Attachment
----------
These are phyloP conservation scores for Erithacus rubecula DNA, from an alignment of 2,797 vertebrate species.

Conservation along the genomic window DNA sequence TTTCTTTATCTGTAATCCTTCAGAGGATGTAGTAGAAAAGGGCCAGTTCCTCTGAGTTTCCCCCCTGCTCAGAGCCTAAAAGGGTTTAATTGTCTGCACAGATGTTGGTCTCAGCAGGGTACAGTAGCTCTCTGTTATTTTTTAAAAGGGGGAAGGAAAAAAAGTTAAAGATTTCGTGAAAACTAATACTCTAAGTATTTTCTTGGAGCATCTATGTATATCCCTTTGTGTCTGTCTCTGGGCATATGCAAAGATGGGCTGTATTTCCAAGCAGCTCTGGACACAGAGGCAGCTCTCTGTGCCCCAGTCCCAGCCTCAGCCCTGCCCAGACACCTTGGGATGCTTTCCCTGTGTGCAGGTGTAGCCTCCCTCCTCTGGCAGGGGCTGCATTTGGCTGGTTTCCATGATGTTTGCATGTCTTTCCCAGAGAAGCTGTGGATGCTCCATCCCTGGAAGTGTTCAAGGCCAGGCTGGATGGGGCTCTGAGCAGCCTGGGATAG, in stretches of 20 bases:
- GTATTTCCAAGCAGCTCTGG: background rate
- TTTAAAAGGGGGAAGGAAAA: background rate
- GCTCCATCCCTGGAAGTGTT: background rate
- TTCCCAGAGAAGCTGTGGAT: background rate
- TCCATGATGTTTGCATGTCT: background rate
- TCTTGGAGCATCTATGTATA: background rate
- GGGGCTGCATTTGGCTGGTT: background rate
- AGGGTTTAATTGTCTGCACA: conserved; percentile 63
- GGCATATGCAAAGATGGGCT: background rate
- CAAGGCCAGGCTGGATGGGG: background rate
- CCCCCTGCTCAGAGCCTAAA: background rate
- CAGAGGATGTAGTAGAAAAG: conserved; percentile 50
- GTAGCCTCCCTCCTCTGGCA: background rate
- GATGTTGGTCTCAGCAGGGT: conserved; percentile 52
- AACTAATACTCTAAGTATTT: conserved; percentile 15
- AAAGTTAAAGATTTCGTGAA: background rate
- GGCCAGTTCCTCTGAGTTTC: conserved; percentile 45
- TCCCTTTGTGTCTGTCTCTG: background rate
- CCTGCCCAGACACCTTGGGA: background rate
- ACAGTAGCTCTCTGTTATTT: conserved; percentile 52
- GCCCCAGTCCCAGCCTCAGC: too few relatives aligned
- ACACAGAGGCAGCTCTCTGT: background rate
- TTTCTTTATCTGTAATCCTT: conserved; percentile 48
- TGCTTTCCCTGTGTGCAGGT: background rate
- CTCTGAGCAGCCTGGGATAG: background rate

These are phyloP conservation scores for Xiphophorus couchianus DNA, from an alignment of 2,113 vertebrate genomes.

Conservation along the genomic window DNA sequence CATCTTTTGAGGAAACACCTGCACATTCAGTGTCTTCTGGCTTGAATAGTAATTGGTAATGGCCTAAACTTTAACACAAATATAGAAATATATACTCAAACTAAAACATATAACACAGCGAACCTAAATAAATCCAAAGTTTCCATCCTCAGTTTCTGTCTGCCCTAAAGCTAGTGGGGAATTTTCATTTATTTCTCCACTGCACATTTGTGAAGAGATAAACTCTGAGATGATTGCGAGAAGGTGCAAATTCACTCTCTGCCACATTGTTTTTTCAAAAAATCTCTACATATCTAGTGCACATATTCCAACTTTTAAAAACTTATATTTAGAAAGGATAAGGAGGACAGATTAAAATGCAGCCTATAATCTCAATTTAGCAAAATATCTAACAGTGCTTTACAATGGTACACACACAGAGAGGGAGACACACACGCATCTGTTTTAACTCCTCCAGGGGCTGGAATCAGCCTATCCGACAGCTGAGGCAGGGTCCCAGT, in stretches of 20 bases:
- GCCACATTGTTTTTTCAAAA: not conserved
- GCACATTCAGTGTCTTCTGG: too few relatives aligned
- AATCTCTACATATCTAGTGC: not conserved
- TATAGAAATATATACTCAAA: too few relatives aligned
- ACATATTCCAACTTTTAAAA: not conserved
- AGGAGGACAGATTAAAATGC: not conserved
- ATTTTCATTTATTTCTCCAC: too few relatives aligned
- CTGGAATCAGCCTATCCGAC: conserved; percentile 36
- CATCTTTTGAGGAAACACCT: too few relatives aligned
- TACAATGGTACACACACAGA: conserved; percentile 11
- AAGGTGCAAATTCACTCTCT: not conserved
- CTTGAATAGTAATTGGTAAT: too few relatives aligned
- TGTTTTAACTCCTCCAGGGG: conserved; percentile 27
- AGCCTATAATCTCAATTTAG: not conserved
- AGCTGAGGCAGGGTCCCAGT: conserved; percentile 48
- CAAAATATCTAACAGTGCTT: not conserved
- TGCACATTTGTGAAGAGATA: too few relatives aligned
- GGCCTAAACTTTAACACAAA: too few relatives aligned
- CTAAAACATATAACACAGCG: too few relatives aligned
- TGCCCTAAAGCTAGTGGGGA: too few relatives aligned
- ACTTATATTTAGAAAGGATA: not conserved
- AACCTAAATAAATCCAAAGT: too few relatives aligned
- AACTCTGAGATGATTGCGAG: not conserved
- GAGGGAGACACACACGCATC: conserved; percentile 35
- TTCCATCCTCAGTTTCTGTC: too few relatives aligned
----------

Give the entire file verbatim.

These are phyloP conservation scores for Erithacus rubecula DNA, from an alignment of 2,797 vertebrate species.

Conservation along the genomic window DNA sequence TTTCTTTATCTGTAATCCTTCAGAGGATGTAGTAGAAAAGGGCCAGTTCCTCTGAGTTTCCCCCCTGCTCAGAGCCTAAAAGGGTTTAATTGTCTGCACAGATGTTGGTCTCAGCAGGGTACAGTAGCTCTCTGTTATTTTTTAAAAGGGGGAAGGAAAAAAAGTTAAAGATTTCGTGAAAACTAATACTCTAAGTATTTTCTTGGAGCATCTATGTATATCCCTTTGTGTCTGTCTCTGGGCATATGCAAAGATGGGCTGTATTTCCAAGCAGCTCTGGACACAGAGGCAGCTCTCTGTGCCCCAGTCCCAGCCTCAGCCCTGCCCAGACACCTTGGGATGCTTTCCCTGTGTGCAGGTGTAGCCTCCCTCCTCTGGCAGGGGCTGCATTTGGCTGGTTTCCATGATGTTTGCATGTCTTTCCCAGAGAAGCTGTGGATGCTCCATCCCTGGAAGTGTTCAAGGCCAGGCTGGATGGGGCTCTGAGCAGCCTGGGATAG, in stretches of 20 bases:
- GTATTTCCAAGCAGCTCTGG: background rate
- TTTAAAAGGGGGAAGGAAAA: background rate
- GCTCCATCCCTGGAAGTGTT: background rate
- TTCCCAGAGAAGCTGTGGAT: background rate
- TCCATGATGTTTGCATGTCT: background rate
- TCTTGGAGCATCTATGTATA: background rate
- GGGGCTGCATTTGGCTGGTT: background rate
- AGGGTTTAATTGTCTGCACA: conserved; percentile 63
- GGCATATGCAAAGATGGGCT: background rate
- CAAGGCCAGGCTGGATGGGG: background rate
- CCCCCTGCTCAGAGCCTAAA: background rate
- CAGAGGATGTAGTAGAAAAG: conserved; percentile 50
- GTAGCCTCCCTCCTCTGGCA: background rate
- GATGTTGGTCTCAGCAGGGT: conserved; percentile 52
- AACTAATACTCTAAGTATTT: conserved; percentile 15
- AAAGTTAAAGATTTCGTGAA: background rate
- GGCCAGTTCCTCTGAGTTTC: conserved; percentile 45
- TCCCTTTGTGTCTGTCTCTG: background rate
- CCTGCCCAGACACCTTGGGA: background rate
- ACAGTAGCTCTCTGTTATTT: conserved; percentile 52
- GCCCCAGTCCCAGCCTCAGC: too few relatives aligned
- ACACAGAGGCAGCTCTCTGT: background rate
- TTTCTTTATCTGTAATCCTT: conserved; percentile 48
- TGCTTTCCCTGTGTGCAGGT: background rate
- CTCTGAGCAGCCTGGGATAG: background rate

These are phyloP conservation scores for Xiphophorus couchianus DNA, from an alignment of 2,113 vertebrate genomes.

Conservation along the genomic window DNA sequence CATCTTTTGAGGAAACACCTGCACATTCAGTGTCTTCTGGCTTGAATAGTAATTGGTAATGGCCTAAACTTTAACACAAATATAGAAATATATACTCAAACTAAAACATATAACACAGCGAACCTAAATAAATCCAAAGTTTCCATCCTCAGTTTCTGTCTGCCCTAAAGCTAGTGGGGAATTTTCATTTATTTCTCCACTGCACATTTGTGAAGAGATAAACTCTGAGATGATTGCGAGAAGGTGCAAATTCACTCTCTGCCACATTGTTTTTTCAAAAAATCTCTACATATCTAGTGCACATATTCCAACTTTTAAAAACTTATATTTAGAAAGGATAAGGAGGACAGATTAAAATGCAGCCTATAATCTCAATTTAGCAAAATATCTAACAGTGCTTTACAATGGTACACACACAGAGAGGGAGACACACACGCATCTGTTTTAACTCCTCCAGGGGCTGGAATCAGCCTATCCGACAGCTGAGGCAGGGTCCCAGT, in stretches of 20 bases:
- GCCACATTGTTTTTTCAAAA: not conserved
- GCACATTCAGTGTCTTCTGG: too few relatives aligned
- AATCTCTACATATCTAGTGC: not conserved
- TATAGAAATATATACTCAAA: too few relatives aligned
- ACATATTCCAACTTTTAAAA: not conserved
- AGGAGGACAGATTAAAATGC: not conserved
- ATTTTCATTTATTTCTCCAC: too few relatives aligned
- CTGGAATCAGCCTATCCGAC: conserved; percentile 36
- CATCTTTTGAGGAAACACCT: too few relatives aligned
- TACAATGGTACACACACAGA: conserved; percentile 11
- AAGGTGCAAATTCACTCTCT: not conserved
- CTTGAATAGTAATTGGTAAT: too few relatives aligned
- TGTTTTAACTCCTCCAGGGG: conserved; percentile 27
- AGCCTATAATCTCAATTTAG: not conserved
- AGCTGAGGCAGGGTCCCAGT: conserved; percentile 48
- CAAAATATCTAACAGTGCTT: not conserved
- TGCACATTTGTGAAGAGATA: too few relatives aligned
- GGCCTAAACTTTAACACAAA: too few relatives aligned
- CTAAAACATATAACACAGCG: too few relatives aligned
- TGCCCTAAAGCTAGTGGGGA: too few relatives aligned
- ACTTATATTTAGAAAGGATA: not conserved
- AACCTAAATAAATCCAAAGT: too few relatives aligned
- AACTCTGAGATGATTGCGAG: not conserved
- GAGGGAGACACACACGCATC: conserved; percentile 35
- TTCCATCCTCAGTTTCTGTC: too few relatives aligned